ANA 767-316FER JA605F Phoenix 11065 March 2015 Release
This is the first 767 freighter to operate to RLSI and one that wasn’t actually available in the UK being in short supply in Europe too. Why this happens is beyond me but it seems its as much to do with wholesalers cocking things up as retailers not ordering enough. In the end it was sourced from http://www.aviationdelight.ca in Canada – but I have to tell you it was the last one Mark had in stock.
You all know I have a penchant for freighters (with probably a few too many for the space available to display them) but this one had “buy me” written all over it and I’m very pleased I did, it’s the huge winglets (having stood up close to them on a Delta 767-300ER at Heathrow they really do seem unfeasibly large), and the whole look of the aircraft, even the new font just appealed to my sad little heart!.
She’s relatively new to ANA having only been delivered in April 2014. Prior to this she was on the fleet of Florida West International – the winglets were fitted in 2010 and the aircraft dates back to Nov 2001. Florida West had leased her from her principle owners LAN Cargo, but she is now owned by ANA. ANA Cargo is a joint operation with Lufthansa Cargo – nothing’s simple is it?
1) Main Fuselage
The livery is simple but stands out. The red Okinawa and the other small embellishments add up to a comprehensive look. It’s hard to define quite why its attractive, it just is. The print and detail is very good, but it isn’t excellent. There is a small but genuine lack of definition. It doesn’t amount to blurring or colour bleed, it just isn’t quite there. It’s a pity because Phoenix can and do, do better!
General Electric CF6-80C2B7F’s power this 763F and they pass the basic eyeball test extremely well. Partly the fact they are very plain with no detail makes it easy – you can’t make mistakes if theirs nothing to go wrong. They are both well shaped and well fitted.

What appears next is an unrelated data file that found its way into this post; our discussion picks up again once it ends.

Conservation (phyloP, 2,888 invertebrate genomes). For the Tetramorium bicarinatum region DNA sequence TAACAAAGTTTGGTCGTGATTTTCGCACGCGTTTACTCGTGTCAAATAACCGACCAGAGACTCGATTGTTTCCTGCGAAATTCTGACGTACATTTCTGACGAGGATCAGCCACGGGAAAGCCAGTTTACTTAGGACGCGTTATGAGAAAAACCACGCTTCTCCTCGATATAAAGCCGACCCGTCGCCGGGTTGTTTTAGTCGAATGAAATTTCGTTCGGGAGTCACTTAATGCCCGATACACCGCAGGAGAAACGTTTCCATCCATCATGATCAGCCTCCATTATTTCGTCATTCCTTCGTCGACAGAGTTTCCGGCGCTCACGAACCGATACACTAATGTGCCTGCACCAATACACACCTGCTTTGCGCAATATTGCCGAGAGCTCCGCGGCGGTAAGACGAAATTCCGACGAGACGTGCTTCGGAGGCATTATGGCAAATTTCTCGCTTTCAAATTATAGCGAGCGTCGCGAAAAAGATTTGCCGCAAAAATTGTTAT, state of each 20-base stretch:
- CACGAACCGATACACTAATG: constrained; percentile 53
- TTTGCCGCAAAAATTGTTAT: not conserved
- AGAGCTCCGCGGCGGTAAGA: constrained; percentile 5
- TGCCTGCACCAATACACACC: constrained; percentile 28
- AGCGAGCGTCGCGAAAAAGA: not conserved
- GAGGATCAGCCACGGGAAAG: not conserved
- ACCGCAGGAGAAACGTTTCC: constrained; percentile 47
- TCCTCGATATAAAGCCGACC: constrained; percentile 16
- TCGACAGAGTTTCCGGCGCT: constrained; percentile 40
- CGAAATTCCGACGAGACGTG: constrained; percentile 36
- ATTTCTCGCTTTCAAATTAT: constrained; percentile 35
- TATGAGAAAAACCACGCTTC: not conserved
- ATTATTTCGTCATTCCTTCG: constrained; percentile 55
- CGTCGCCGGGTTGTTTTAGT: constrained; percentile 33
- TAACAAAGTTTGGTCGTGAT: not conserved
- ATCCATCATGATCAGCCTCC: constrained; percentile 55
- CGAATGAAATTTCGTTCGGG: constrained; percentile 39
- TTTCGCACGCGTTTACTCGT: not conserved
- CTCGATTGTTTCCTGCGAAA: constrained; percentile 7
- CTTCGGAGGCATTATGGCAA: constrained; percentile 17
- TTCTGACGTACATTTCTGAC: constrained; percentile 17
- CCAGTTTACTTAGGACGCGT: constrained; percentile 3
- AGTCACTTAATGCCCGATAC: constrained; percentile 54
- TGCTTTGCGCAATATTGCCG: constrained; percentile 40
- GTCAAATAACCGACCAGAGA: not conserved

3) Landing Gear
Painted metal with detailed struts and hydraulics, fully rolling wheels but the bogies sadly don’t tilt. The tyres are not the best by any means, being quite rough and lumpy on some. Being wheels on axels makes so much difference to these models rather than a tyre pinned on a gear arm. Yet there is a downside – Phoenix have often had problems keeping the nose gear fixed in place and this is no exception. It was easily remedied but for the retail price of these things there shouldn’t be any problems!
4) Tail fin and stabilisers
The tail detail and stabilisers are all exceptionally neat and all made and assembled to a very high standard. No complaints.
5) Wings and underbody.
Push in wings which are highly detailed in the upper surfaces and of course have the one thing many of us love about 767’s – huge winglets – they are truly massive but they seem to be the right size and everything is painted the correct colour with the correct detail. The underbody on 767’s is notably devoid of much detail and so is this model, the stand had no problem fitting this time. My only gripe is that the space above the wings where it joins the body seems uncharacteristically large for a Phoenix model. It isn’t so horrific that you can see through to the other side like on some of the Gemini’s, it’s just not what I expect from Phoenix. Again, it’s not a deal breaker, just not good enough really.
This time Phoenix seem to have come up trumps with the colours, not always their strong point. They seem to have got it right this time.
7) Overall score – we start at 10.
With a -4 for the nose gear and -5 for the slightly iffy print and another -5 for the wing root fit it’s a highly pleasing 86%. To be honest I hoped it would be better – it is far from being bad, but I just thought it would be in the 95%s zone. DO NOT however get me wrong, while it’s not perfect, the production standards and quality overall are so much better than they were 18 months to two years ago, but this isn’t the finest example of what Phoenix can actually achieve. The problem is that as the general quality improves then even the tiniest flaw starts to stand out far more. Phoenix seem to lack the ability to be truly consistent. They find one thing right, then go and get something wrong that there was nothing wrong with the last time. It’s a problem I used to encounter with China all the time and I find through friends who work closely with Chinese manufacturers on sometimes crucial mechanical parts – that they still seem not to be able to overcome.
Am I happy with the model? In general yes, it certainly isn’t bad, it’s very good and it came at a good price, so no fundamental complaints.
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